Penguin (Blue) Eudyptula minor
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Species: E. minor
Binomial name: Eudyptula minor
Common name: Blue Penguin, Little Blue Penguin, Maori name: Korora
The Blue Penguin (Eudyptula minor) is the world's smallest species of penguin. They stand at 30cm tall, weigh around 1000g as an adult, tall and is found on the coastlines of southern Australia and all around New Zealand, with possible records from Chile.
In New Zealand, they are also called Little Blue Penguins owing to their slate-blue plumage. The Blue Penguin breeds along the entire coastline of New Zealand, the Chatham Islands and the southern Australian coast. In the wild, they live about 8 years but in sanctuaries, there are birds that are still breeding who are 16 years old.
There are several things that are unique to the blue penguin: It is coloured blue with a white chest. It walks on land with a forward stoop and It has no other colour or crest on its head,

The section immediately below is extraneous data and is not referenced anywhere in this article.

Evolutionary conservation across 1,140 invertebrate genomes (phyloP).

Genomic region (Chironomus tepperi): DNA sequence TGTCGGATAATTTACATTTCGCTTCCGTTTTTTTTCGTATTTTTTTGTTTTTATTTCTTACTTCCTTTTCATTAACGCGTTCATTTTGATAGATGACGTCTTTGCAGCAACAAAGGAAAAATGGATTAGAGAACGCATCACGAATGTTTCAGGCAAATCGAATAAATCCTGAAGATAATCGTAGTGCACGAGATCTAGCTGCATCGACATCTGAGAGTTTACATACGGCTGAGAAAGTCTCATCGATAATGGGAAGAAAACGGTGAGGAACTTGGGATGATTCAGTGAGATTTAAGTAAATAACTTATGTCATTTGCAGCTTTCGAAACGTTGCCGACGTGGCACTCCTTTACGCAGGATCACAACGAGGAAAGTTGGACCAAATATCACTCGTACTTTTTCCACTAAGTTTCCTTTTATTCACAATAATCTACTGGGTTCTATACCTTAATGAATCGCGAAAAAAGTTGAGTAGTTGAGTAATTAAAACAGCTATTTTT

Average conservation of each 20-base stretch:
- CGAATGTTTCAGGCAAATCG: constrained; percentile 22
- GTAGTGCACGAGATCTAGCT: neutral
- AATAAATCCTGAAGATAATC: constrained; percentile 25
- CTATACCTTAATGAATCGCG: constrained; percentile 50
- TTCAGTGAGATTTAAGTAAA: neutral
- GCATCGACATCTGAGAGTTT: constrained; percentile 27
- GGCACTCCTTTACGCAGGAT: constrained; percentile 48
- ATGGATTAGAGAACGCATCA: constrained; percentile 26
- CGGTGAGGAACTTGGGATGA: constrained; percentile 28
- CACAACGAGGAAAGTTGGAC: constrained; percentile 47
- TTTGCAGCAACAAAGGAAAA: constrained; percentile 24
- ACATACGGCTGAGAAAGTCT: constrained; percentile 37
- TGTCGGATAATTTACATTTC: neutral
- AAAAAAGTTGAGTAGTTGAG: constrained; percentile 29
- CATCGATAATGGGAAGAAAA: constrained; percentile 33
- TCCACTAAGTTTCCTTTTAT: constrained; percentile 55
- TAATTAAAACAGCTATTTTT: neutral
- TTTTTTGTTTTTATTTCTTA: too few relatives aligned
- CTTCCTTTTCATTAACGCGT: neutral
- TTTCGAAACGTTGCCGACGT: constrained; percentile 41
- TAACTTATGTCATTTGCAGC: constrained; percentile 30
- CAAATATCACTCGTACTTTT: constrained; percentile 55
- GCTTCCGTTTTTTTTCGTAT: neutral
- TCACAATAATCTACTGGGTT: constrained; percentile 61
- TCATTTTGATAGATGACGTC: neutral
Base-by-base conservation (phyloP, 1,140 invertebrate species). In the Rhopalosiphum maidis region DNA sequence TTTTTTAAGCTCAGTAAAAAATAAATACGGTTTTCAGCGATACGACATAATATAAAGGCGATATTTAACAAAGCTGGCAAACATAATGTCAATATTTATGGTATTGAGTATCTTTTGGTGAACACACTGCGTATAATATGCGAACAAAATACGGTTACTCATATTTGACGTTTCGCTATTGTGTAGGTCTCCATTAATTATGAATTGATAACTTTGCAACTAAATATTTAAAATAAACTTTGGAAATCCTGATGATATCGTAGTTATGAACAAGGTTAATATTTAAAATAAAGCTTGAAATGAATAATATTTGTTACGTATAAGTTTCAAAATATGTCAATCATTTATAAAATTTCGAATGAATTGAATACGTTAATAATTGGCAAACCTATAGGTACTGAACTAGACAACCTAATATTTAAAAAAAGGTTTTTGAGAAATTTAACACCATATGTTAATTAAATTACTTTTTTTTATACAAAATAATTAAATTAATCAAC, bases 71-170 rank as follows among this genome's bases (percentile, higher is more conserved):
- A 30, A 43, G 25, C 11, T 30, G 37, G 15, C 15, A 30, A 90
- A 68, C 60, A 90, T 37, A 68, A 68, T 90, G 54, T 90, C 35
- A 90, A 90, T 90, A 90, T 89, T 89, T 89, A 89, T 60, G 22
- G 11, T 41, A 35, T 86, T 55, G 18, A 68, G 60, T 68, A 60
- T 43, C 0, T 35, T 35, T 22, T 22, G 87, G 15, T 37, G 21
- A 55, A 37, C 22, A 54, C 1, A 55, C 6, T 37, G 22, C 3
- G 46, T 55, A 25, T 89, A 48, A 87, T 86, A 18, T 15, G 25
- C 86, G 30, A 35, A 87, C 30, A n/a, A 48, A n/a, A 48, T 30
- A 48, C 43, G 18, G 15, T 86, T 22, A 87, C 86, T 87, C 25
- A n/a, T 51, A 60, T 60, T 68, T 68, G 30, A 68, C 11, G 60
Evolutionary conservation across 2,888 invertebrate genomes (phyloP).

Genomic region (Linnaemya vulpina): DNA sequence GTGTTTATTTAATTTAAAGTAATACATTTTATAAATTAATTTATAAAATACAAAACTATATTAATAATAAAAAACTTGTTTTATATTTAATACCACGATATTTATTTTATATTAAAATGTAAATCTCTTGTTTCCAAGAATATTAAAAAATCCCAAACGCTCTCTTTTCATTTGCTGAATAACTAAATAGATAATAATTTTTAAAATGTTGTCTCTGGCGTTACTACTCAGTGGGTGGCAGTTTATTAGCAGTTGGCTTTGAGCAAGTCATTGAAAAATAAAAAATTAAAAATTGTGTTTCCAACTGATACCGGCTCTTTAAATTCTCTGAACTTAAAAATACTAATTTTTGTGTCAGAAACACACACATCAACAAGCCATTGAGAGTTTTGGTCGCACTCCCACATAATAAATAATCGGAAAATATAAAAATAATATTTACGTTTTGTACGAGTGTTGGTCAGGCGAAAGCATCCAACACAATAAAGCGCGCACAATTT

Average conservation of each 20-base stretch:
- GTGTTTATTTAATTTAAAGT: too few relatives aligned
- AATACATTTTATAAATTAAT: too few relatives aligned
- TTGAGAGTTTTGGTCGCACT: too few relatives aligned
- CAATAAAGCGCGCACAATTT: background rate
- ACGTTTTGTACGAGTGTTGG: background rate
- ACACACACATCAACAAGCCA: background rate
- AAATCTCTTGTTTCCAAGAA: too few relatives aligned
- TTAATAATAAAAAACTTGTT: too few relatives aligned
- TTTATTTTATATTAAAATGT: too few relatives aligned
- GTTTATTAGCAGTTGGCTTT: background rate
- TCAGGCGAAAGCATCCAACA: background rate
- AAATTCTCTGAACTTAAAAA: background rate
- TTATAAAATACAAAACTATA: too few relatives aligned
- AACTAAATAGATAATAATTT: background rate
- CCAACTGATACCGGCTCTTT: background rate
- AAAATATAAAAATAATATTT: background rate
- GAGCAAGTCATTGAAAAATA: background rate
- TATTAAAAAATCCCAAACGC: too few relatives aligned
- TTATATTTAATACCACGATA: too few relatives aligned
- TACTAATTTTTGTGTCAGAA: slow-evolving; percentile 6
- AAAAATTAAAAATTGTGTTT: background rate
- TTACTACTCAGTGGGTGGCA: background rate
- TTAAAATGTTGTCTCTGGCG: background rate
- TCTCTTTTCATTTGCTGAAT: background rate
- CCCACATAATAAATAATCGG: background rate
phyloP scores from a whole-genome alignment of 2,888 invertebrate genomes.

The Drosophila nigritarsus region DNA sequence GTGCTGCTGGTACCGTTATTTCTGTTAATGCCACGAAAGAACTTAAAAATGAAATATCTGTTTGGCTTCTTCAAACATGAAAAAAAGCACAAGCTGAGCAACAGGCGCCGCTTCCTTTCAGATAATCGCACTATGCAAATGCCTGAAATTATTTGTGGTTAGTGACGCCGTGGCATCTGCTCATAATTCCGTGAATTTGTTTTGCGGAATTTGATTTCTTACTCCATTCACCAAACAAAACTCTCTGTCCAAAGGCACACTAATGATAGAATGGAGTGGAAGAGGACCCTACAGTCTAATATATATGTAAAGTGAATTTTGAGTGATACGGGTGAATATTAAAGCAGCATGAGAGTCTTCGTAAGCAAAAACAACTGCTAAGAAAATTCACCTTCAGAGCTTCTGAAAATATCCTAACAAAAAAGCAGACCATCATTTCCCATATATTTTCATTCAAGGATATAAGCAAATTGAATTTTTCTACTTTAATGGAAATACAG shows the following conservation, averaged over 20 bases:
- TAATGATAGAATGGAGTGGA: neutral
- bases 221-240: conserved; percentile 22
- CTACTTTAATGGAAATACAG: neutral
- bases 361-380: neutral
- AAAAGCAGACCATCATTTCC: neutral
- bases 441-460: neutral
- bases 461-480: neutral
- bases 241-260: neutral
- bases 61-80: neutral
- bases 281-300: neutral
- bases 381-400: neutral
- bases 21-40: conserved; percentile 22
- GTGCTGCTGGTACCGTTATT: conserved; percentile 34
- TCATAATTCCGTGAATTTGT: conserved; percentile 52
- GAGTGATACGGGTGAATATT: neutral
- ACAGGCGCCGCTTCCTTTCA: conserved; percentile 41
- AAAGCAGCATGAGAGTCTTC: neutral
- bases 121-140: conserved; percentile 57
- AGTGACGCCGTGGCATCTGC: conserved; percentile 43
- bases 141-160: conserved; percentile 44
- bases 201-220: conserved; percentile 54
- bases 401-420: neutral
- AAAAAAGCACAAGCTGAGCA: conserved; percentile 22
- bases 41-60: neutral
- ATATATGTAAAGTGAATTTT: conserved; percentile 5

They forage at sea between dawn and dusk. It can dive up to a depth of 30 m. In water, a penguin propels itself with its flippers and steers with its tail and rear feet. A Little Blue Penguin rests on the water’s surface by stretching its flippers for stability.
The feathers of the penguin are small and densely-layered, providing insulation against the cold ocean. Oil released from a gland at the base of the tail is spread over the feathers, providing a waterproof coating. Moulting takes place in late summer and autumn and lasts for between 15 and 20 days. During this time, the penguin’s feathers are not waterproof, and the bird must remain out of the water.
Breeding pairs do not appear to meet at sea, yet they successfully synchronise their occasional visits to burrows prior to breeding.
There are six subspecies. Here are their names and locations.
Little blue penguin coming ashore at 9.00pm November.